## Compiling Gene Ontology annotations into an easy-to-use format

We have previously retrieved our human Gene Ontology (GO) [1] annotations from MSigDB. MSigDB was designed for gene set enrichment analyses and therefore GO terms with fewer than 10 annotations are excluded. Additionally, MSigDB is infrequently updated and only contains human gene sets.

Therefore, we created a utility to provide GO annotations for a variety of species using the most recent annotation data. The resource relies on Entrez Gene as the main gene vocabulary. The utility's source code is online, but briefly, annotations are retrieved from the Entrez gene2go.gz file and the python goatools package is used to parse go-basic.obo and propagate annotations.

Propagating annotations refers to transferring annotations from a more specific GO term to its broader parent terms. The theoretical justification is described [2]:

When a gene is annotated to a term, associations between the gene and the terms' parents are implicitly inferred. Because GO annotations to a term inherit all the properties of the ancestors of those terms, every path from any term back to its root(s) must be biologically accurate or the ontology must be revised.

We allow the user to choose propagated or unpropagated annotations, gene identifiers as Entrez IDs or symbols, and protein-coding or all genes. Since this resource is meant to be maximally useful, any suggestions or feature requests are welcome.

Daniel Himmelstein Researcher

## Background reading on Gene Ontology annotations

1. Gene Ontology Annotations and Resources [1]
2. Use and misuse of the gene ontology annotations [2]
3. Understanding how and why the Gene Ontology and its annotations evolve: the GO within UniProt [3]
4. Quality of Computationally Inferred Gene Ontology Annotations [4]

@dhimmel I'd add this as particularly important for GO as well: http://wiki.geneontology.org/index.php/Transitive_closure

People frequently overlook this.

Daniel Himmelstein Researcher

# Transitive Closure

@caseygreene, our resource has an option to propagate annotations to account for transitive closure. Briefly, transitive closure is defined through example as:

‘every kidney is located in some body’ follows from ‘every kidney is located in some abdomen’ and ‘every abdomen is located in some body’ [1]

Our current propagation method transfers annotations across is_a relationships between terms in the go-basic.obo ontology. We rely on the goatools python package to process the gene ontology. This package appears to discard all non-is_a relationships. It sounds like our method would classify as the "the old way" according to your link.

Is there an easy way to retrieve a table of closure relationships that we should use for annotation propagation? The site mentions a "pre-computed closure tsv" but does not indicate whether it is currently available. If we do switch to a method that incorporates additional relationship types beyond is_a, which additional types do you recommend propagating on?

@dhimmel To understand what relationships you should compute closure on I recommend reading http://geneontology.org/page/ontology-relations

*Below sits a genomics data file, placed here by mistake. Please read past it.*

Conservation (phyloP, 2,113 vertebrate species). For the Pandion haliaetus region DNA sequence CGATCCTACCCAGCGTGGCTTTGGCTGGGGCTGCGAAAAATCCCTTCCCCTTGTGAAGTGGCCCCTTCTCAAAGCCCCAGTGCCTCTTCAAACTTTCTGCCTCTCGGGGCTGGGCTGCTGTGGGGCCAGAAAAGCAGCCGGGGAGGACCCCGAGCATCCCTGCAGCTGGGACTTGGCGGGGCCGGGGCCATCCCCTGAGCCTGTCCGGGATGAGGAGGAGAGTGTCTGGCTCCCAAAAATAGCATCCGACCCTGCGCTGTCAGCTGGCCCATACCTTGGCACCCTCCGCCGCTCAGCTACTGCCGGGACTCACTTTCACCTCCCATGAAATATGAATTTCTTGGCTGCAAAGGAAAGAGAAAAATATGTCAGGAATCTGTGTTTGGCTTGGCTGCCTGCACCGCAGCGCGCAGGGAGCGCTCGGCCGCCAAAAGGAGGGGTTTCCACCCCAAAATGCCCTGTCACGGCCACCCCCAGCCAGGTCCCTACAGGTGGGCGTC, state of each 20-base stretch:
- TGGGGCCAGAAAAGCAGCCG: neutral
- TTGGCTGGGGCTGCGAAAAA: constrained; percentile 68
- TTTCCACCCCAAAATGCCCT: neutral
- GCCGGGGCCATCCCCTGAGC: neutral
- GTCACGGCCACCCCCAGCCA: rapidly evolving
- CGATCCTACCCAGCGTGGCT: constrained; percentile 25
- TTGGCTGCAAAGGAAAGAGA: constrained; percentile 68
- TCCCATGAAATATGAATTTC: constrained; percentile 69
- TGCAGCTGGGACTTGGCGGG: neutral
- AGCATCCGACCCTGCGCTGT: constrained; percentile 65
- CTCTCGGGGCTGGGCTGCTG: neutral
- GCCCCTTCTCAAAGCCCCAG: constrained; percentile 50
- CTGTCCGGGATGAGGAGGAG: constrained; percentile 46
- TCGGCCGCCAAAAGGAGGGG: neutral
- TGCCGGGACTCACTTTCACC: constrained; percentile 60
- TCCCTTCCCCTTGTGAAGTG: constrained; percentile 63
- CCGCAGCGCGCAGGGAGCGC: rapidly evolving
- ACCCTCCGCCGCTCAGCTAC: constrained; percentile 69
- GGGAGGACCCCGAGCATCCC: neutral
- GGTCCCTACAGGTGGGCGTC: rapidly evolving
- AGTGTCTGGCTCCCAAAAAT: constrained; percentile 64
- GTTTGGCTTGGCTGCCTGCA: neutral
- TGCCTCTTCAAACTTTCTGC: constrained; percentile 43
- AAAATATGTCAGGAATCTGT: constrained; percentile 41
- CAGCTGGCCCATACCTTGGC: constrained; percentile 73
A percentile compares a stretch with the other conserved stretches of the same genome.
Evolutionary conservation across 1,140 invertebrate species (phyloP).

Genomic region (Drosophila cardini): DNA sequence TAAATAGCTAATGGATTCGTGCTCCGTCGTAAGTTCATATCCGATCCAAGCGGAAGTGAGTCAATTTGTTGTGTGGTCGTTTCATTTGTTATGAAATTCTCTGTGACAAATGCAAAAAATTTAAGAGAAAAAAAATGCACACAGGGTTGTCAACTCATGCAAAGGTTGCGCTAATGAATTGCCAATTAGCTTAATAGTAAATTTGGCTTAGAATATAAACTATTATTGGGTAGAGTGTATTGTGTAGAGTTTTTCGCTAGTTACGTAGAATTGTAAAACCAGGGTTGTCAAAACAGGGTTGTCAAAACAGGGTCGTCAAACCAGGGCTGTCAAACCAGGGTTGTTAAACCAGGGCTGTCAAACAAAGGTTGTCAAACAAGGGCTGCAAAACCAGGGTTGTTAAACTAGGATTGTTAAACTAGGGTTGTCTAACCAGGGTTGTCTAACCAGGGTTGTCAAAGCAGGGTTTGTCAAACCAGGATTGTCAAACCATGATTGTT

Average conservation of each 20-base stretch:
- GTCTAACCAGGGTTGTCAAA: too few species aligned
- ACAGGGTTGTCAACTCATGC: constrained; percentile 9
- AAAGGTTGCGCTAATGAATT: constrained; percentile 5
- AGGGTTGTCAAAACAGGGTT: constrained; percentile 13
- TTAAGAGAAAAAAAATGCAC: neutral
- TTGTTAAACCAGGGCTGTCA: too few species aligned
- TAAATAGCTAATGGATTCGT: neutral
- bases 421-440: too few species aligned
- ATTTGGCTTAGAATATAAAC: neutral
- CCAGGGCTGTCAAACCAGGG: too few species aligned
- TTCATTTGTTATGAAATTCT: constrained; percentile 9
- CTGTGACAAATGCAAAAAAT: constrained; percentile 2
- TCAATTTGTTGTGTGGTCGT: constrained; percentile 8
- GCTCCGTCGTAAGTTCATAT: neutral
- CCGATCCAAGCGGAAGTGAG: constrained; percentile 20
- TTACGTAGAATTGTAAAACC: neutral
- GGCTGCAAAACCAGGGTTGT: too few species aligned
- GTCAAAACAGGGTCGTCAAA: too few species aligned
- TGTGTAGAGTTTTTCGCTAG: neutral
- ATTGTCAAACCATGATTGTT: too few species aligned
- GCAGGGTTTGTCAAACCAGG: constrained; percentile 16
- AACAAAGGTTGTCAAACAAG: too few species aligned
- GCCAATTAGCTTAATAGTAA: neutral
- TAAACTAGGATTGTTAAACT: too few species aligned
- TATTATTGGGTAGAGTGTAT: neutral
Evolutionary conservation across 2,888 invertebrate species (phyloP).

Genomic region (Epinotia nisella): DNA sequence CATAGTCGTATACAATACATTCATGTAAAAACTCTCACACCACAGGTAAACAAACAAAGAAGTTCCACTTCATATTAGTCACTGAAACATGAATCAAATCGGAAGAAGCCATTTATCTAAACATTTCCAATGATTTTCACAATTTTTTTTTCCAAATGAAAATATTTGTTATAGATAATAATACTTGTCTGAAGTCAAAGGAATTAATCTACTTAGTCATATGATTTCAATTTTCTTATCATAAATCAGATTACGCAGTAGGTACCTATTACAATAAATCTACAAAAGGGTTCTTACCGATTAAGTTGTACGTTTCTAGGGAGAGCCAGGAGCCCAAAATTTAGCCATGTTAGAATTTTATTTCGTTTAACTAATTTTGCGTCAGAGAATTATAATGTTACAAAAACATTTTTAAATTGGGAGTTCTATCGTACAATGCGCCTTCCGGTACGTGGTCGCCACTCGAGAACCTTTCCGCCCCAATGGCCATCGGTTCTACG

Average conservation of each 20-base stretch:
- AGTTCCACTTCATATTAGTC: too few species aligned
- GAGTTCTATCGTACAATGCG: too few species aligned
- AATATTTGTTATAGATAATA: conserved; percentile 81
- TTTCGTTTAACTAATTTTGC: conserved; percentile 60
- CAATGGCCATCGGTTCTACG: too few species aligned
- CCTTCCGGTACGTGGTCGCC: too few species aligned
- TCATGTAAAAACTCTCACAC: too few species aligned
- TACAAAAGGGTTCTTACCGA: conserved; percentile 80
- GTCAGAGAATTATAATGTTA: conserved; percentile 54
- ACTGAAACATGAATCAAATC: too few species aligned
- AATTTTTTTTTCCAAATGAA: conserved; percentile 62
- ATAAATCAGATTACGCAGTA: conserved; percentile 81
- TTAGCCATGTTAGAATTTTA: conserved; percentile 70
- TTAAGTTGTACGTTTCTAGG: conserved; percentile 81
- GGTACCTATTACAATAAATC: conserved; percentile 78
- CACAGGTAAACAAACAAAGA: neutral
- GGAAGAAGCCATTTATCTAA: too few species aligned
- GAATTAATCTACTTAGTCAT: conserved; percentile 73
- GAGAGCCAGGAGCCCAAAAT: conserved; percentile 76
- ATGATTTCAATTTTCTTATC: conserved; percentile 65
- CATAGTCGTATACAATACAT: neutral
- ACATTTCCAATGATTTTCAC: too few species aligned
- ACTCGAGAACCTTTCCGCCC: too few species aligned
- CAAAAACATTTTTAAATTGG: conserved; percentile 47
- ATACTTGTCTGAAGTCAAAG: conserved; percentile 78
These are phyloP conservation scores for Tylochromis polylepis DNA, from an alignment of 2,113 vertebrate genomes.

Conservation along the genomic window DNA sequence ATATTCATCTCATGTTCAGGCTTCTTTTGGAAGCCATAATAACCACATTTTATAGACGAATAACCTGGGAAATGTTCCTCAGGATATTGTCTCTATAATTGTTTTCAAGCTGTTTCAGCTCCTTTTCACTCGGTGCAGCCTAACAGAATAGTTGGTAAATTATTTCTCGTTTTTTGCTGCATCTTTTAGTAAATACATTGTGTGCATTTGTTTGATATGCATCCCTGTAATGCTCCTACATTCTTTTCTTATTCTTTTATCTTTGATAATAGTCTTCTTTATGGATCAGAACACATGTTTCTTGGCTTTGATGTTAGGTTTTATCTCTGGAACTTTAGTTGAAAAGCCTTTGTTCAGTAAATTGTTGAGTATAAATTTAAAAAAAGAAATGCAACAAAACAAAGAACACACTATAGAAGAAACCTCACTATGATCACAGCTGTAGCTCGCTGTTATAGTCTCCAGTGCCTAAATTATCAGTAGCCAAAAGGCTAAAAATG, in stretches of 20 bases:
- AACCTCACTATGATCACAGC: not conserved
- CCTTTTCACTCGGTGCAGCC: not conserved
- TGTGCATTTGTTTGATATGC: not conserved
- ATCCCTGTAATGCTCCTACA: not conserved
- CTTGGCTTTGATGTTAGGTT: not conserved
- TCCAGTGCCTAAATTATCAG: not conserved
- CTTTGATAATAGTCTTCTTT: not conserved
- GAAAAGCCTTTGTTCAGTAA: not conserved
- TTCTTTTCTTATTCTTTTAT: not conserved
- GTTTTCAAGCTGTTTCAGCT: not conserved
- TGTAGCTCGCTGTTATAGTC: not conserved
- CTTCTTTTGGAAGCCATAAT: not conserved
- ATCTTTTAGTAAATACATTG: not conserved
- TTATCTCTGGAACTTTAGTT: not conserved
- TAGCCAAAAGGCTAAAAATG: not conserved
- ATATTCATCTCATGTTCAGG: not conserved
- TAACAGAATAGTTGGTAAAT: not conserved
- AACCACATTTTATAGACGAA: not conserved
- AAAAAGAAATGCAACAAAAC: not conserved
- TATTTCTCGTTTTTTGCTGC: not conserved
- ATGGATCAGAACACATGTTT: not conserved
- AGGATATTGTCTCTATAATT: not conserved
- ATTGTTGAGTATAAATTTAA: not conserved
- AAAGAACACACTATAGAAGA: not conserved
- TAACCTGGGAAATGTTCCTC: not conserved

I would add part_of and maybe has_part first before exploring the other relationships.

Another option for reasoning that can take advantage of the relationships is https://github.com/owlcollab/owltools

Daniel Himmelstein Researcher

# Migrating to owltools

We are in the decade of the ontology: the pace of development and growth of this field is incredible. Therefore, I would like to outsource the ontology reasoning and inference to established software projects, namely owltools.

The first step will be to load GO with owltools http://purl.obolibrary.org/obo/go.owl. Beyond this step I am stuck and haven't found sufficient documentation. @chrismungall or @fbastian perhaps you could help me with the below queries or point me to a good tutorial:

1. Adding annotations: we would like to add human gene annotations to GO terms.
2. Propagating annotations: we would like to propagate annotations up is_a and part_of edges. Negative (NOT) annotations should short-circuit annotation propagation.
3. Filter overly broad terms: Remove the "do not annotate" terms for GO.
4. Output: Write the propagated annotations to a text file

If it's not possible to perform all of these steps in one command, then we can work on a piecemeal approach.

You should definitely check with Chris, GO annotation/propagation is not really my area of expertise. And it is indeed possible to do a lot of things in a single command using owltools.

Daniel Himmelstein Researcher

# Migration cancelled

In the interest of time, we did not switch to owltools. The OWL ecosystem codebases rely on a completely different stack than our current python workflow, and the documentation is often incomplete. We asked our usage questions on GitHub and will consider migrating in the future with clearer guidance.

# Updated annotations framework

We revamped the analysis behind our user-friendly GO annotation utility [1].

We made the following changes:

• an option to discard annotations without experimental evidence
• propagation along part_of (as well as is_a) relationships
• direct annotations short-circuit the propagation of conflicting annotations. This occurs only when negative (NOT) and positive annotations conflict.
• exclude terms in the goantislim_grouping, gocheck_do_not_annotate, or gocheck_do_not_manually_annotate` subsets

We removed the "protein-coding genes only" option and made a single download with gene identifiers and symbols.

Status: Completed
Views
323
Topics
Referenced by
Cite this as
Daniel Himmelstein, Casey Greene, Venkat Malladi, Frederic Bastian (2015) Compiling Gene Ontology annotations into an easy-to-use format. Thinklab. doi:10.15363/thinklab.d39